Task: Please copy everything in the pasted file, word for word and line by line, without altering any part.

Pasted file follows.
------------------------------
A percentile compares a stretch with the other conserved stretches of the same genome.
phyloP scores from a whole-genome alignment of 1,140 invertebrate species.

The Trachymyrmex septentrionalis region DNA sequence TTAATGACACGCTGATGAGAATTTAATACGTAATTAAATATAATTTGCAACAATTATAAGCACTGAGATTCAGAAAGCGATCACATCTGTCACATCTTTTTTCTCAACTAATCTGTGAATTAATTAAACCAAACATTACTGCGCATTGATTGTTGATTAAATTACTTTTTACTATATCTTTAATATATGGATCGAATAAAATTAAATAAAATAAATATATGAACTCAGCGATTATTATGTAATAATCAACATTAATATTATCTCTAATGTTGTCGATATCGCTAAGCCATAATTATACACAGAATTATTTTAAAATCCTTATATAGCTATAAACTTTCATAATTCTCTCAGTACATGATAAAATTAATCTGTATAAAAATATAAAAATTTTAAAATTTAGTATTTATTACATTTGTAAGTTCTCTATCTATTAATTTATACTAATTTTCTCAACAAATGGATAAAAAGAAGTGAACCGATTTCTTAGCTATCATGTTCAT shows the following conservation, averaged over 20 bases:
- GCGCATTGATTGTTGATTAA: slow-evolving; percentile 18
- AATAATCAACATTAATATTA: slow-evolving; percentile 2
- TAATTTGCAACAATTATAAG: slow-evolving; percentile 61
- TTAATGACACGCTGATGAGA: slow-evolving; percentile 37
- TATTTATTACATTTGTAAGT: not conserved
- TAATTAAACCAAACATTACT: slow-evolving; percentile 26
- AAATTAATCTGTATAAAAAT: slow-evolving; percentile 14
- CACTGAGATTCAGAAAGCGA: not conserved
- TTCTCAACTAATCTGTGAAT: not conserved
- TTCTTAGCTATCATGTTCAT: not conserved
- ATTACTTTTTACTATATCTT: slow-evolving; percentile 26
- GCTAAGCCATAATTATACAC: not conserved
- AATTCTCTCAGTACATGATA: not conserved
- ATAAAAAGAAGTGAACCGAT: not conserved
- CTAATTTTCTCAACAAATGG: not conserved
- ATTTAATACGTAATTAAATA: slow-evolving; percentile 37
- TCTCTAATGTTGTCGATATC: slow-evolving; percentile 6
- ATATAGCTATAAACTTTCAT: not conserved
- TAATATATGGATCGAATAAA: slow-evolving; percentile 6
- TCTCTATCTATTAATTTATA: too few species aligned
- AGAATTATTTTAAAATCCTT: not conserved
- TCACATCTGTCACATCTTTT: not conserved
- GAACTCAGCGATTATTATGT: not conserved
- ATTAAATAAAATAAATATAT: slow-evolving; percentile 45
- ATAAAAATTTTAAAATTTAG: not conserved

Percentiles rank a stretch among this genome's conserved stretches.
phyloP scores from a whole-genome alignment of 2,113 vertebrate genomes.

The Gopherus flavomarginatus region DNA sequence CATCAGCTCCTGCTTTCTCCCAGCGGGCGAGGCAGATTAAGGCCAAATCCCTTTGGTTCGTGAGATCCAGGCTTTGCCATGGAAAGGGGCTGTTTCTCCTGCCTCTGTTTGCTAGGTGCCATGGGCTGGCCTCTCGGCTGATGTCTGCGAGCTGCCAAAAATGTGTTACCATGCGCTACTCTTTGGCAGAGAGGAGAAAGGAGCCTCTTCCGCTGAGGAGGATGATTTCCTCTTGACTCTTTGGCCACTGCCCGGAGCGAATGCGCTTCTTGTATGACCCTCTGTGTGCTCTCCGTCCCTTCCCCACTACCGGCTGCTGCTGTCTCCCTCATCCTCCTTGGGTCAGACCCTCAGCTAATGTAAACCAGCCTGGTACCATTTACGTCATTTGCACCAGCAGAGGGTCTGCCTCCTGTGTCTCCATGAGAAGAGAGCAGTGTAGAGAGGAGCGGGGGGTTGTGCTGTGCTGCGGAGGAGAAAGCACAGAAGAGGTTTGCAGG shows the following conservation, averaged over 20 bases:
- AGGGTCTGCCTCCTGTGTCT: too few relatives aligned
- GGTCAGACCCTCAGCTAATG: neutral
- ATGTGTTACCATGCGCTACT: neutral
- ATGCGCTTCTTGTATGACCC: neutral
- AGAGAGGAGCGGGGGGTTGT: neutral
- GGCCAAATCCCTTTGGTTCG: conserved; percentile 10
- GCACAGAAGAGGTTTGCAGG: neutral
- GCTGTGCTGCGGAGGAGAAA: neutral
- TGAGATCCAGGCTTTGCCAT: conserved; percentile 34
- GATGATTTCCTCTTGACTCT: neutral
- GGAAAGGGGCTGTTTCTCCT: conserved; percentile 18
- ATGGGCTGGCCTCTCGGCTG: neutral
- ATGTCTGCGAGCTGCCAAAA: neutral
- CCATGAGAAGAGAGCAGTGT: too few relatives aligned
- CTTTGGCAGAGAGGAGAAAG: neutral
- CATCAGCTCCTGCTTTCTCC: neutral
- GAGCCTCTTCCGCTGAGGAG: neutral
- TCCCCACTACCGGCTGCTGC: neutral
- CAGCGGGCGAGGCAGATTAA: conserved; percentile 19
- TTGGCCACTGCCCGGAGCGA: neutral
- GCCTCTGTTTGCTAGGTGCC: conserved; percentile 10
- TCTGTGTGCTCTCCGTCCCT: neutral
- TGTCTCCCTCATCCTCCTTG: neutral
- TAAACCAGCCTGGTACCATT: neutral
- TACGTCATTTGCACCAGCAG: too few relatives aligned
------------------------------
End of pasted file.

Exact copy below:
A percentile compares a stretch with the other conserved stretches of the same genome.
phyloP scores from a whole-genome alignment of 1,140 invertebrate species.

The Trachymyrmex septentrionalis region DNA sequence TTAATGACACGCTGATGAGAATTTAATACGTAATTAAATATAATTTGCAACAATTATAAGCACTGAGATTCAGAAAGCGATCACATCTGTCACATCTTTTTTCTCAACTAATCTGTGAATTAATTAAACCAAACATTACTGCGCATTGATTGTTGATTAAATTACTTTTTACTATATCTTTAATATATGGATCGAATAAAATTAAATAAAATAAATATATGAACTCAGCGATTATTATGTAATAATCAACATTAATATTATCTCTAATGTTGTCGATATCGCTAAGCCATAATTATACACAGAATTATTTTAAAATCCTTATATAGCTATAAACTTTCATAATTCTCTCAGTACATGATAAAATTAATCTGTATAAAAATATAAAAATTTTAAAATTTAGTATTTATTACATTTGTAAGTTCTCTATCTATTAATTTATACTAATTTTCTCAACAAATGGATAAAAAGAAGTGAACCGATTTCTTAGCTATCATGTTCAT shows the following conservation, averaged over 20 bases:
- GCGCATTGATTGTTGATTAA: slow-evolving; percentile 18
- AATAATCAACATTAATATTA: slow-evolving; percentile 2
- TAATTTGCAACAATTATAAG: slow-evolving; percentile 61
- TTAATGACACGCTGATGAGA: slow-evolving; percentile 37
- TATTTATTACATTTGTAAGT: not conserved
- TAATTAAACCAAACATTACT: slow-evolving; percentile 26
- AAATTAATCTGTATAAAAAT: slow-evolving; percentile 14
- CACTGAGATTCAGAAAGCGA: not conserved
- TTCTCAACTAATCTGTGAAT: not conserved
- TTCTTAGCTATCATGTTCAT: not conserved
- ATTACTTTTTACTATATCTT: slow-evolving; percentile 26
- GCTAAGCCATAATTATACAC: not conserved
- AATTCTCTCAGTACATGATA: not conserved
- ATAAAAAGAAGTGAACCGAT: not conserved
- CTAATTTTCTCAACAAATGG: not conserved
- ATTTAATACGTAATTAAATA: slow-evolving; percentile 37
- TCTCTAATGTTGTCGATATC: slow-evolving; percentile 6
- ATATAGCTATAAACTTTCAT: not conserved
- TAATATATGGATCGAATAAA: slow-evolving; percentile 6
- TCTCTATCTATTAATTTATA: too few species aligned
- AGAATTATTTTAAAATCCTT: not conserved
- TCACATCTGTCACATCTTTT: not conserved
- GAACTCAGCGATTATTATGT: not conserved
- ATTAAATAAAATAAATATAT: slow-evolving; percentile 45
- ATAAAAATTTTAAAATTTAG: not conserved

Percentiles rank a stretch among this genome's conserved stretches.
phyloP scores from a whole-genome alignment of 2,113 vertebrate genomes.

The Gopherus flavomarginatus region DNA sequence CATCAGCTCCTGCTTTCTCCCAGCGGGCGAGGCAGATTAAGGCCAAATCCCTTTGGTTCGTGAGATCCAGGCTTTGCCATGGAAAGGGGCTGTTTCTCCTGCCTCTGTTTGCTAGGTGCCATGGGCTGGCCTCTCGGCTGATGTCTGCGAGCTGCCAAAAATGTGTTACCATGCGCTACTCTTTGGCAGAGAGGAGAAAGGAGCCTCTTCCGCTGAGGAGGATGATTTCCTCTTGACTCTTTGGCCACTGCCCGGAGCGAATGCGCTTCTTGTATGACCCTCTGTGTGCTCTCCGTCCCTTCCCCACTACCGGCTGCTGCTGTCTCCCTCATCCTCCTTGGGTCAGACCCTCAGCTAATGTAAACCAGCCTGGTACCATTTACGTCATTTGCACCAGCAGAGGGTCTGCCTCCTGTGTCTCCATGAGAAGAGAGCAGTGTAGAGAGGAGCGGGGGGTTGTGCTGTGCTGCGGAGGAGAAAGCACAGAAGAGGTTTGCAGG shows the following conservation, averaged over 20 bases:
- AGGGTCTGCCTCCTGTGTCT: too few relatives aligned
- GGTCAGACCCTCAGCTAATG: neutral
- ATGTGTTACCATGCGCTACT: neutral
- ATGCGCTTCTTGTATGACCC: neutral
- AGAGAGGAGCGGGGGGTTGT: neutral
- GGCCAAATCCCTTTGGTTCG: conserved; percentile 10
- GCACAGAAGAGGTTTGCAGG: neutral
- GCTGTGCTGCGGAGGAGAAA: neutral
- TGAGATCCAGGCTTTGCCAT: conserved; percentile 34
- GATGATTTCCTCTTGACTCT: neutral
- GGAAAGGGGCTGTTTCTCCT: conserved; percentile 18
- ATGGGCTGGCCTCTCGGCTG: neutral
- ATGTCTGCGAGCTGCCAAAA: neutral
- CCATGAGAAGAGAGCAGTGT: too few relatives aligned
- CTTTGGCAGAGAGGAGAAAG: neutral
- CATCAGCTCCTGCTTTCTCC: neutral
- GAGCCTCTTCCGCTGAGGAG: neutral
- TCCCCACTACCGGCTGCTGC: neutral
- CAGCGGGCGAGGCAGATTAA: conserved; percentile 19
- TTGGCCACTGCCCGGAGCGA: neutral
- GCCTCTGTTTGCTAGGTGCC: conserved; percentile 10
- TCTGTGTGCTCTCCGTCCCT: neutral
- TGTCTCCCTCATCCTCCTTG: neutral
- TAAACCAGCCTGGTACCATT: neutral
- TACGTCATTTGCACCAGCAG: too few relatives aligned